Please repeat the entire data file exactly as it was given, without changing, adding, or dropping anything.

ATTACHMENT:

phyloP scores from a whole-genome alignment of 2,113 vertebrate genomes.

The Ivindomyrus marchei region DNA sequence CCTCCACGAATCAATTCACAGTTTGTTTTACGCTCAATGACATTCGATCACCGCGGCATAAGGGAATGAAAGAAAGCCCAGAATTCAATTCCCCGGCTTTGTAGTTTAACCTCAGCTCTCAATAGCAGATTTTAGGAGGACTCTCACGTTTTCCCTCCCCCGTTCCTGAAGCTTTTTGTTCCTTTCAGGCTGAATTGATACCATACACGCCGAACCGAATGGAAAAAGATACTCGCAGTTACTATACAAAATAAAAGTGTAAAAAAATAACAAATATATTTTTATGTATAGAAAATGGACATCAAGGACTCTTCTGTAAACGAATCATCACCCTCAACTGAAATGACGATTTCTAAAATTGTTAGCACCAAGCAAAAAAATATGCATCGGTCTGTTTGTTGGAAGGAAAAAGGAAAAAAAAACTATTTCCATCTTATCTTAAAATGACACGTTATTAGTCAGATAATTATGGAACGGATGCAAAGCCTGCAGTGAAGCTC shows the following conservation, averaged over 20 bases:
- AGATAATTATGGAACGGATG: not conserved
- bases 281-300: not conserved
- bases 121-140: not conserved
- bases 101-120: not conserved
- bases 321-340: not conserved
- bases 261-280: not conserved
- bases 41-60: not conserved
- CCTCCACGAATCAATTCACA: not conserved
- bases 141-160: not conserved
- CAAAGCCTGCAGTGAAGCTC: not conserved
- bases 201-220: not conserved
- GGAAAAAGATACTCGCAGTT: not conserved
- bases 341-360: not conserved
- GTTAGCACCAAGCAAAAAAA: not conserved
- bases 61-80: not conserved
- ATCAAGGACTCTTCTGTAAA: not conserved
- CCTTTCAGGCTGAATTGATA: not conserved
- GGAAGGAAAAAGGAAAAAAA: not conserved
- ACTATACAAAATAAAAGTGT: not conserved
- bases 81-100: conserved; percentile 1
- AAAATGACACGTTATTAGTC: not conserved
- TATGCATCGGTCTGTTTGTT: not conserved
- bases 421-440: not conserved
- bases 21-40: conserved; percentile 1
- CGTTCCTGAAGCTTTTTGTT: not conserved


phyloP scores from a whole-genome alignment of 2,113 vertebrate genomes.

The Ivindomyrus marchei region DNA sequence CCTCCACGAATCAATTCACAGTTTGTTTTACGCTCAATGACATTCGATCACCGCGGCATAAGGGAATGAAAGAAAGCCCAGAATTCAATTCCCCGGCTTTGTAGTTTAACCTCAGCTCTCAATAGCAGATTTTAGGAGGACTCTCACGTTTTCCCTCCCCCGTTCCTGAAGCTTTTTGTTCCTTTCAGGCTGAATTGATACCATACACGCCGAACCGAATGGAAAAAGATACTCGCAGTTACTATACAAAATAAAAGTGTAAAAAAATAACAAATATATTTTTATGTATAGAAAATGGACATCAAGGACTCTTCTGTAAACGAATCATCACCCTCAACTGAAATGACGATTTCTAAAATTGTTAGCACCAAGCAAAAAAATATGCATCGGTCTGTTTGTTGGAAGGAAAAAGGAAAAAAAAACTATTTCCATCTTATCTTAAAATGACACGTTATTAGTCAGATAATTATGGAACGGATGCAAAGCCTGCAGTGAAGCTC shows the following conservation, averaged over 20 bases:
- AGATAATTATGGAACGGATG: not conserved
- bases 281-300: not conserved
- bases 121-140: not conserved
- bases 101-120: not conserved
- bases 321-340: not conserved
- bases 261-280: not conserved
- bases 41-60: not conserved
- CCTCCACGAATCAATTCACA: not conserved
- bases 141-160: not conserved
- CAAAGCCTGCAGTGAAGCTC: not conserved
- bases 201-220: not conserved
- GGAAAAAGATACTCGCAGTT: not conserved
- bases 341-360: not conserved
- GTTAGCACCAAGCAAAAAAA: not conserved
- bases 61-80: not conserved
- ATCAAGGACTCTTCTGTAAA: not conserved
- CCTTTCAGGCTGAATTGATA: not conserved
- GGAAGGAAAAAGGAAAAAAA: not conserved
- ACTATACAAAATAAAAGTGT: not conserved
- bases 81-100: conserved; percentile 1
- AAAATGACACGTTATTAGTC: not conserved
- TATGCATCGGTCTGTTTGTT: not conserved
- bases 421-440: not conserved
- bases 21-40: conserved; percentile 1
- CGTTCCTGAAGCTTTTTGTT: not conserved